By Kathy Johnson
Extension agents and the USDA are expressing concern that the Asian long-horned beetle, (Anoplophora glabripennis) may be moving into our area. The U.S. has no known natural predators for this beetle and its expansion to our area threatens shade trees and forest resources valued at billions of dollars.
Citizens are asked to watch closely for this “death to trees” predator and make prompt reports upon seeing the beetle or signs of damage caused by the beetle. Adults are an inch to an inch-and-a-half long with antenna as long as four inches. Typical signs are emergence holes on the trunk of trees (typically round holes, smaller than a dime). Sap oozing from holes and sawdust are other indications. Most harm to trees is caused in the larval stage.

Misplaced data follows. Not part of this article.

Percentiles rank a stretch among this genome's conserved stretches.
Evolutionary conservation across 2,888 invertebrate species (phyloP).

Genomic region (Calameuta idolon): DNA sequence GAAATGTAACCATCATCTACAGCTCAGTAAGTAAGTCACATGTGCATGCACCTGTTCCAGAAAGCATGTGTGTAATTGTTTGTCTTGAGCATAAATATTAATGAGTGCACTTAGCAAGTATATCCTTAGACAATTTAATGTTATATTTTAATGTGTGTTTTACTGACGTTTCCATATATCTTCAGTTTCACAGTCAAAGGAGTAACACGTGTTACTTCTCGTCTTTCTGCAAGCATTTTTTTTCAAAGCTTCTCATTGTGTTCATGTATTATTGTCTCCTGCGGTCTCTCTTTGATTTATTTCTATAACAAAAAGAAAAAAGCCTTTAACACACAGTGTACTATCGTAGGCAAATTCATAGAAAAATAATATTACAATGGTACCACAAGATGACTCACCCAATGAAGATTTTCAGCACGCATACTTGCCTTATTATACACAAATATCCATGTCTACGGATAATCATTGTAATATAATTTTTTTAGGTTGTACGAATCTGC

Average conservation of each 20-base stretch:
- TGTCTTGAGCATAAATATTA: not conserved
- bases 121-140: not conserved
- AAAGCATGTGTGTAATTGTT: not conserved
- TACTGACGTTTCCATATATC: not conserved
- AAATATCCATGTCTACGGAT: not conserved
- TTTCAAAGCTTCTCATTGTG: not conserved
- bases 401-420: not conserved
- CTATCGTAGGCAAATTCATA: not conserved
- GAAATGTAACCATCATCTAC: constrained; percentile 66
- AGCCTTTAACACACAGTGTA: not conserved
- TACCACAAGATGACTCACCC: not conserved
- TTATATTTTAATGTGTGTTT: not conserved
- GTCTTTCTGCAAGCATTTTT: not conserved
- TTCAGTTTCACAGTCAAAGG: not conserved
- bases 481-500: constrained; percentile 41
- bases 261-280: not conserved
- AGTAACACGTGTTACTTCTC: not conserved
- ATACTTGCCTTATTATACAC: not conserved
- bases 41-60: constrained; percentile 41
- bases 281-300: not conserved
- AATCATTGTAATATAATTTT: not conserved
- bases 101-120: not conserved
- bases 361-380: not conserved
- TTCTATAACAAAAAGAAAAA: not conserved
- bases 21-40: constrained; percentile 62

Forestry experts believe eradication efforts may still succeed, but early reports are critical in limiting the impact of damage.
The beetle is native to China, Korea and Japan and was first discovered in the U.S. in Brooklyn in 1999, apparently arriving in wooden packing material. It has since been found in California, Illinois, Massachusetts, New Jersey, and Ohio. It is believed to be causing $3.5 billion in damage per year, so far. It has also invaded Britain, Holland, Germany and Austria.